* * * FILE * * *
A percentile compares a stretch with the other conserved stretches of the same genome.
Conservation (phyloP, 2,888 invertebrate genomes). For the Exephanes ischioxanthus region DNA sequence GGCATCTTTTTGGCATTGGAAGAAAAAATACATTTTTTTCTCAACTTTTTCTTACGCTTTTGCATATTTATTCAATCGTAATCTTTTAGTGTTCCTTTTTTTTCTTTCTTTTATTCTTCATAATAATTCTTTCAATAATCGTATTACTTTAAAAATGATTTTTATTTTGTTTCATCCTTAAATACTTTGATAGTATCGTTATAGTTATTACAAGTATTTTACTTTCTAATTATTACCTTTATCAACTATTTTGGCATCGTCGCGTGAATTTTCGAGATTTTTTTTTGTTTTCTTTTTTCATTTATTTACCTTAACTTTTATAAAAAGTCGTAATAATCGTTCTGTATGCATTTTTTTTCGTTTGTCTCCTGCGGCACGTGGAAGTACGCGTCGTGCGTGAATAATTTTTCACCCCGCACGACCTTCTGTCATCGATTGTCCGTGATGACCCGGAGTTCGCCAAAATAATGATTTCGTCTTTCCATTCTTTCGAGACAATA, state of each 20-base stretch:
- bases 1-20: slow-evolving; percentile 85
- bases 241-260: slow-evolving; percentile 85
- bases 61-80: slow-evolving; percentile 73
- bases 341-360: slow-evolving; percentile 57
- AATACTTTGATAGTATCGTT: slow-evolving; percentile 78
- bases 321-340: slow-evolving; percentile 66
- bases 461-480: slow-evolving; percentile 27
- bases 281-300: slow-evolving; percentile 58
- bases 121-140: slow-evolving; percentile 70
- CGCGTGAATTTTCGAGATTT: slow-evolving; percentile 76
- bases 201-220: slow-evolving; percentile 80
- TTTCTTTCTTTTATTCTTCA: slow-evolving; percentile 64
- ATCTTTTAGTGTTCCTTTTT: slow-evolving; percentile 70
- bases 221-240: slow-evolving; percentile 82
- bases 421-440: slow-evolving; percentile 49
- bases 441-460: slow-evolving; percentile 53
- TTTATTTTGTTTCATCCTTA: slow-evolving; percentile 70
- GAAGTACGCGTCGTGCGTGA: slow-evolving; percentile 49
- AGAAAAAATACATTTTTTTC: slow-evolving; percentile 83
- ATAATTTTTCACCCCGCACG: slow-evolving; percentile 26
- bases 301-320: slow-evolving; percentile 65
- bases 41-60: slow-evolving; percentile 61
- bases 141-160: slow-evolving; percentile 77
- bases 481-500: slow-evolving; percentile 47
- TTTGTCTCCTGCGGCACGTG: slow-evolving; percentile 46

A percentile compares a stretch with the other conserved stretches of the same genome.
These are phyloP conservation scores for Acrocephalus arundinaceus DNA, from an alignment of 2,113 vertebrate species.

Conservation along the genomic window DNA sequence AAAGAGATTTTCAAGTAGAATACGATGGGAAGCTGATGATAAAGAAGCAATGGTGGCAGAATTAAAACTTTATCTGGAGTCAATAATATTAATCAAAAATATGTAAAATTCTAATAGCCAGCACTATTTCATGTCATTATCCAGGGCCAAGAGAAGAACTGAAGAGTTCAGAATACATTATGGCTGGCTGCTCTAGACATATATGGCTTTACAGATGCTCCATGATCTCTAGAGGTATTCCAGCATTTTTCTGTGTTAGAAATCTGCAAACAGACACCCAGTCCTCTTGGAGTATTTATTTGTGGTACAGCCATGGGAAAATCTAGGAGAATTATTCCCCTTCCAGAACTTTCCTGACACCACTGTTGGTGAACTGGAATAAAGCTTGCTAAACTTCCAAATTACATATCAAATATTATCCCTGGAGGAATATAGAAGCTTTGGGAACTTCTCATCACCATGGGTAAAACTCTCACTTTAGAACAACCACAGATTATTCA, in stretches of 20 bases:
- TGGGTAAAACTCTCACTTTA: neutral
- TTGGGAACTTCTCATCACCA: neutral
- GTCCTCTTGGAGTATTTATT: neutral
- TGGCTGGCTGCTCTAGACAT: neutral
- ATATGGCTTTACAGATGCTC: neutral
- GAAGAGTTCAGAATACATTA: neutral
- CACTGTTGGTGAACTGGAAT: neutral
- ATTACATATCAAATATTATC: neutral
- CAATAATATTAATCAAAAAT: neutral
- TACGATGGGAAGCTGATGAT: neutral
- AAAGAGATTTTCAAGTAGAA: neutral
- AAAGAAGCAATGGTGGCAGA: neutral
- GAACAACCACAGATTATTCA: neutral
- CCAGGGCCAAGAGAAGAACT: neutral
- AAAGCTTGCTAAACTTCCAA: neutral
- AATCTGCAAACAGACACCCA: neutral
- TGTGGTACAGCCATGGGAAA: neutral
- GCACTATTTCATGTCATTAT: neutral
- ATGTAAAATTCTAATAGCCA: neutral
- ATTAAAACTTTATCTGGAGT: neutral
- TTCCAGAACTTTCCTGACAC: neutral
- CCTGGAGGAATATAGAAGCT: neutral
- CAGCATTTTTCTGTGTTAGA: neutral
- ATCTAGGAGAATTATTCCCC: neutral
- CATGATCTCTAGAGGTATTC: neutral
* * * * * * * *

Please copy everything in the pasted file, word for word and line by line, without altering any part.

A percentile compares a stretch with the other conserved stretches of the same genome.
Conservation (phyloP, 2,888 invertebrate genomes). For the Exephanes ischioxanthus region DNA sequence GGCATCTTTTTGGCATTGGAAGAAAAAATACATTTTTTTCTCAACTTTTTCTTACGCTTTTGCATATTTATTCAATCGTAATCTTTTAGTGTTCCTTTTTTTTCTTTCTTTTATTCTTCATAATAATTCTTTCAATAATCGTATTACTTTAAAAATGATTTTTATTTTGTTTCATCCTTAAATACTTTGATAGTATCGTTATAGTTATTACAAGTATTTTACTTTCTAATTATTACCTTTATCAACTATTTTGGCATCGTCGCGTGAATTTTCGAGATTTTTTTTTGTTTTCTTTTTTCATTTATTTACCTTAACTTTTATAAAAAGTCGTAATAATCGTTCTGTATGCATTTTTTTTCGTTTGTCTCCTGCGGCACGTGGAAGTACGCGTCGTGCGTGAATAATTTTTCACCCCGCACGACCTTCTGTCATCGATTGTCCGTGATGACCCGGAGTTCGCCAAAATAATGATTTCGTCTTTCCATTCTTTCGAGACAATA, state of each 20-base stretch:
- bases 1-20: slow-evolving; percentile 85
- bases 241-260: slow-evolving; percentile 85
- bases 61-80: slow-evolving; percentile 73
- bases 341-360: slow-evolving; percentile 57
- AATACTTTGATAGTATCGTT: slow-evolving; percentile 78
- bases 321-340: slow-evolving; percentile 66
- bases 461-480: slow-evolving; percentile 27
- bases 281-300: slow-evolving; percentile 58
- bases 121-140: slow-evolving; percentile 70
- CGCGTGAATTTTCGAGATTT: slow-evolving; percentile 76
- bases 201-220: slow-evolving; percentile 80
- TTTCTTTCTTTTATTCTTCA: slow-evolving; percentile 64
- ATCTTTTAGTGTTCCTTTTT: slow-evolving; percentile 70
- bases 221-240: slow-evolving; percentile 82
- bases 421-440: slow-evolving; percentile 49
- bases 441-460: slow-evolving; percentile 53
- TTTATTTTGTTTCATCCTTA: slow-evolving; percentile 70
- GAAGTACGCGTCGTGCGTGA: slow-evolving; percentile 49
- AGAAAAAATACATTTTTTTC: slow-evolving; percentile 83
- ATAATTTTTCACCCCGCACG: slow-evolving; percentile 26
- bases 301-320: slow-evolving; percentile 65
- bases 41-60: slow-evolving; percentile 61
- bases 141-160: slow-evolving; percentile 77
- bases 481-500: slow-evolving; percentile 47
- TTTGTCTCCTGCGGCACGTG: slow-evolving; percentile 46

A percentile compares a stretch with the other conserved stretches of the same genome.
These are phyloP conservation scores for Acrocephalus arundinaceus DNA, from an alignment of 2,113 vertebrate species.

Conservation along the genomic window DNA sequence AAAGAGATTTTCAAGTAGAATACGATGGGAAGCTGATGATAAAGAAGCAATGGTGGCAGAATTAAAACTTTATCTGGAGTCAATAATATTAATCAAAAATATGTAAAATTCTAATAGCCAGCACTATTTCATGTCATTATCCAGGGCCAAGAGAAGAACTGAAGAGTTCAGAATACATTATGGCTGGCTGCTCTAGACATATATGGCTTTACAGATGCTCCATGATCTCTAGAGGTATTCCAGCATTTTTCTGTGTTAGAAATCTGCAAACAGACACCCAGTCCTCTTGGAGTATTTATTTGTGGTACAGCCATGGGAAAATCTAGGAGAATTATTCCCCTTCCAGAACTTTCCTGACACCACTGTTGGTGAACTGGAATAAAGCTTGCTAAACTTCCAAATTACATATCAAATATTATCCCTGGAGGAATATAGAAGCTTTGGGAACTTCTCATCACCATGGGTAAAACTCTCACTTTAGAACAACCACAGATTATTCA, in stretches of 20 bases:
- TGGGTAAAACTCTCACTTTA: neutral
- TTGGGAACTTCTCATCACCA: neutral
- GTCCTCTTGGAGTATTTATT: neutral
- TGGCTGGCTGCTCTAGACAT: neutral
- ATATGGCTTTACAGATGCTC: neutral
- GAAGAGTTCAGAATACATTA: neutral
- CACTGTTGGTGAACTGGAAT: neutral
- ATTACATATCAAATATTATC: neutral
- CAATAATATTAATCAAAAAT: neutral
- TACGATGGGAAGCTGATGAT: neutral
- AAAGAGATTTTCAAGTAGAA: neutral
- AAAGAAGCAATGGTGGCAGA: neutral
- GAACAACCACAGATTATTCA: neutral
- CCAGGGCCAAGAGAAGAACT: neutral
- AAAGCTTGCTAAACTTCCAA: neutral
- AATCTGCAAACAGACACCCA: neutral
- TGTGGTACAGCCATGGGAAA: neutral
- GCACTATTTCATGTCATTAT: neutral
- ATGTAAAATTCTAATAGCCA: neutral
- ATTAAAACTTTATCTGGAGT: neutral
- TTCCAGAACTTTCCTGACAC: neutral
- CCTGGAGGAATATAGAAGCT: neutral
- CAGCATTTTTCTGTGTTAGA: neutral
- ATCTAGGAGAATTATTCCCC: neutral
- CATGATCTCTAGAGGTATTC: neutral